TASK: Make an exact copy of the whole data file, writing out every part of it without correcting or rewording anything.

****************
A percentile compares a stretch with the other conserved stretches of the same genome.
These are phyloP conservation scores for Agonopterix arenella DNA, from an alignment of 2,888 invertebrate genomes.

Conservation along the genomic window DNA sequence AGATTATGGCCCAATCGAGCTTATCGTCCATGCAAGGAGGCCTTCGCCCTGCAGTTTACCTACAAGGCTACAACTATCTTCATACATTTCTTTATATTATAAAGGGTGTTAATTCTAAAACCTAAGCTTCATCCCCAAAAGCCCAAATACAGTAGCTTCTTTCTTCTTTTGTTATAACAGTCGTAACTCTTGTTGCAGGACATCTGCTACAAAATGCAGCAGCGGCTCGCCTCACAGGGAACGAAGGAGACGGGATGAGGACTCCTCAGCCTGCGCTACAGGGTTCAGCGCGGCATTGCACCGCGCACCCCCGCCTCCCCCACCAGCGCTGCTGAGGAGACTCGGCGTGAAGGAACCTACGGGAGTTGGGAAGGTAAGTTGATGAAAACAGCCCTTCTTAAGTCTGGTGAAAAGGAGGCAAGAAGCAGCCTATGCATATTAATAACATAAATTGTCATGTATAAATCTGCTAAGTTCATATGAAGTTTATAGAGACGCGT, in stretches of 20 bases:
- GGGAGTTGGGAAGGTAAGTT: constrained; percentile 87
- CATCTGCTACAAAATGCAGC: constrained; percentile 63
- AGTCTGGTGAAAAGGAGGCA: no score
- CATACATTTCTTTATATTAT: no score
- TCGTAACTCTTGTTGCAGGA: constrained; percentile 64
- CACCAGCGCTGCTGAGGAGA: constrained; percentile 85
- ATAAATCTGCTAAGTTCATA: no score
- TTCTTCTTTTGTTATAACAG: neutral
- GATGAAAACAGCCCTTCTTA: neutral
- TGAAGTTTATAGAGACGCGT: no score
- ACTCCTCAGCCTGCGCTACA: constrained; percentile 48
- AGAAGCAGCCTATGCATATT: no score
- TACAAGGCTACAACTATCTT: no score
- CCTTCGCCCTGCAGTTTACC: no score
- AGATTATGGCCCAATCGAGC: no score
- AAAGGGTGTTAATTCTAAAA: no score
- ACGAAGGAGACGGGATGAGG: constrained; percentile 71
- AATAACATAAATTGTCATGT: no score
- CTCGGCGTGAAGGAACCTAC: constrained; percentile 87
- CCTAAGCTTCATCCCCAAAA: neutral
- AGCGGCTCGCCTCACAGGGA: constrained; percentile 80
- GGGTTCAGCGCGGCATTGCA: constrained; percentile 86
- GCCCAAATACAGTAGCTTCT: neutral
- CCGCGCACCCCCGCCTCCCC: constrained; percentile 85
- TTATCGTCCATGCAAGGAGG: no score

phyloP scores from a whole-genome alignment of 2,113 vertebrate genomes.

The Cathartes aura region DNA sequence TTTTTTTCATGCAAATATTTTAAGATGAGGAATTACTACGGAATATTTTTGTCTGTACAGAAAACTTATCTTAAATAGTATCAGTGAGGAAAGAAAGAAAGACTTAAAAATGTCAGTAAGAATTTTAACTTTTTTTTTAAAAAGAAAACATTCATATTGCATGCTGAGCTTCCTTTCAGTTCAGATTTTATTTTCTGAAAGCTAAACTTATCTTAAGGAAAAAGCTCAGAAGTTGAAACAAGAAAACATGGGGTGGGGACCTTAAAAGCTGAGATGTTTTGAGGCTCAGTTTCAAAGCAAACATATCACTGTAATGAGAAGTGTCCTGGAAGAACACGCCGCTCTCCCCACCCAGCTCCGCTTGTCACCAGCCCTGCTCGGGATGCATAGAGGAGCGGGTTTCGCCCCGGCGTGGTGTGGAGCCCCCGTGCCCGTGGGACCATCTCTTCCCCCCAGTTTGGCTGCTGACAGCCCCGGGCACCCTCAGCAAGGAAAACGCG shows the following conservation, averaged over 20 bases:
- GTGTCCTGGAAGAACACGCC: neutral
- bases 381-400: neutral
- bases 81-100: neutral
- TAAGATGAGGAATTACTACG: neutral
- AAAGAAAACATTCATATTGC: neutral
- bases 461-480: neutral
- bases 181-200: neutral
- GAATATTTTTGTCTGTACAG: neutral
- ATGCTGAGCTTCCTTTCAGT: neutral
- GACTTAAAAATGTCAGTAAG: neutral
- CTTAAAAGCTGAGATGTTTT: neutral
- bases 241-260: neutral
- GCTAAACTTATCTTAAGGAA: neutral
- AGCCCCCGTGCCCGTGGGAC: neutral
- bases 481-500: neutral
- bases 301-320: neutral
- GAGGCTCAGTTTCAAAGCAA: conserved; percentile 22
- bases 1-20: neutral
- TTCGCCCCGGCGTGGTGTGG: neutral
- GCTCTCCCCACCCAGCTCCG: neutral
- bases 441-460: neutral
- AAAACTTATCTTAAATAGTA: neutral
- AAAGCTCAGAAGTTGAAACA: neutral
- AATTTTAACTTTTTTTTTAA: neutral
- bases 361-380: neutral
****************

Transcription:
A percentile compares a stretch with the other conserved stretches of the same genome.
These are phyloP conservation scores for Agonopterix arenella DNA, from an alignment of 2,888 invertebrate genomes.

Conservation along the genomic window DNA sequence AGATTATGGCCCAATCGAGCTTATCGTCCATGCAAGGAGGCCTTCGCCCTGCAGTTTACCTACAAGGCTACAACTATCTTCATACATTTCTTTATATTATAAAGGGTGTTAATTCTAAAACCTAAGCTTCATCCCCAAAAGCCCAAATACAGTAGCTTCTTTCTTCTTTTGTTATAACAGTCGTAACTCTTGTTGCAGGACATCTGCTACAAAATGCAGCAGCGGCTCGCCTCACAGGGAACGAAGGAGACGGGATGAGGACTCCTCAGCCTGCGCTACAGGGTTCAGCGCGGCATTGCACCGCGCACCCCCGCCTCCCCCACCAGCGCTGCTGAGGAGACTCGGCGTGAAGGAACCTACGGGAGTTGGGAAGGTAAGTTGATGAAAACAGCCCTTCTTAAGTCTGGTGAAAAGGAGGCAAGAAGCAGCCTATGCATATTAATAACATAAATTGTCATGTATAAATCTGCTAAGTTCATATGAAGTTTATAGAGACGCGT, in stretches of 20 bases:
- GGGAGTTGGGAAGGTAAGTT: constrained; percentile 87
- CATCTGCTACAAAATGCAGC: constrained; percentile 63
- AGTCTGGTGAAAAGGAGGCA: no score
- CATACATTTCTTTATATTAT: no score
- TCGTAACTCTTGTTGCAGGA: constrained; percentile 64
- CACCAGCGCTGCTGAGGAGA: constrained; percentile 85
- ATAAATCTGCTAAGTTCATA: no score
- TTCTTCTTTTGTTATAACAG: neutral
- GATGAAAACAGCCCTTCTTA: neutral
- TGAAGTTTATAGAGACGCGT: no score
- ACTCCTCAGCCTGCGCTACA: constrained; percentile 48
- AGAAGCAGCCTATGCATATT: no score
- TACAAGGCTACAACTATCTT: no score
- CCTTCGCCCTGCAGTTTACC: no score
- AGATTATGGCCCAATCGAGC: no score
- AAAGGGTGTTAATTCTAAAA: no score
- ACGAAGGAGACGGGATGAGG: constrained; percentile 71
- AATAACATAAATTGTCATGT: no score
- CTCGGCGTGAAGGAACCTAC: constrained; percentile 87
- CCTAAGCTTCATCCCCAAAA: neutral
- AGCGGCTCGCCTCACAGGGA: constrained; percentile 80
- GGGTTCAGCGCGGCATTGCA: constrained; percentile 86
- GCCCAAATACAGTAGCTTCT: neutral
- CCGCGCACCCCCGCCTCCCC: constrained; percentile 85
- TTATCGTCCATGCAAGGAGG: no score

phyloP scores from a whole-genome alignment of 2,113 vertebrate genomes.

The Cathartes aura region DNA sequence TTTTTTTCATGCAAATATTTTAAGATGAGGAATTACTACGGAATATTTTTGTCTGTACAGAAAACTTATCTTAAATAGTATCAGTGAGGAAAGAAAGAAAGACTTAAAAATGTCAGTAAGAATTTTAACTTTTTTTTTAAAAAGAAAACATTCATATTGCATGCTGAGCTTCCTTTCAGTTCAGATTTTATTTTCTGAAAGCTAAACTTATCTTAAGGAAAAAGCTCAGAAGTTGAAACAAGAAAACATGGGGTGGGGACCTTAAAAGCTGAGATGTTTTGAGGCTCAGTTTCAAAGCAAACATATCACTGTAATGAGAAGTGTCCTGGAAGAACACGCCGCTCTCCCCACCCAGCTCCGCTTGTCACCAGCCCTGCTCGGGATGCATAGAGGAGCGGGTTTCGCCCCGGCGTGGTGTGGAGCCCCCGTGCCCGTGGGACCATCTCTTCCCCCCAGTTTGGCTGCTGACAGCCCCGGGCACCCTCAGCAAGGAAAACGCG shows the following conservation, averaged over 20 bases:
- GTGTCCTGGAAGAACACGCC: neutral
- bases 381-400: neutral
- bases 81-100: neutral
- TAAGATGAGGAATTACTACG: neutral
- AAAGAAAACATTCATATTGC: neutral
- bases 461-480: neutral
- bases 181-200: neutral
- GAATATTTTTGTCTGTACAG: neutral
- ATGCTGAGCTTCCTTTCAGT: neutral
- GACTTAAAAATGTCAGTAAG: neutral
- CTTAAAAGCTGAGATGTTTT: neutral
- bases 241-260: neutral
- GCTAAACTTATCTTAAGGAA: neutral
- AGCCCCCGTGCCCGTGGGAC: neutral
- bases 481-500: neutral
- bases 301-320: neutral
- GAGGCTCAGTTTCAAAGCAA: conserved; percentile 22
- bases 1-20: neutral
- TTCGCCCCGGCGTGGTGTGG: neutral
- GCTCTCCCCACCCAGCTCCG: neutral
- bases 441-460: neutral
- AAAACTTATCTTAAATAGTA: neutral
- AAAGCTCAGAAGTTGAAACA: neutral
- AATTTTAACTTTTTTTTTAA: neutral
- bases 361-380: neutral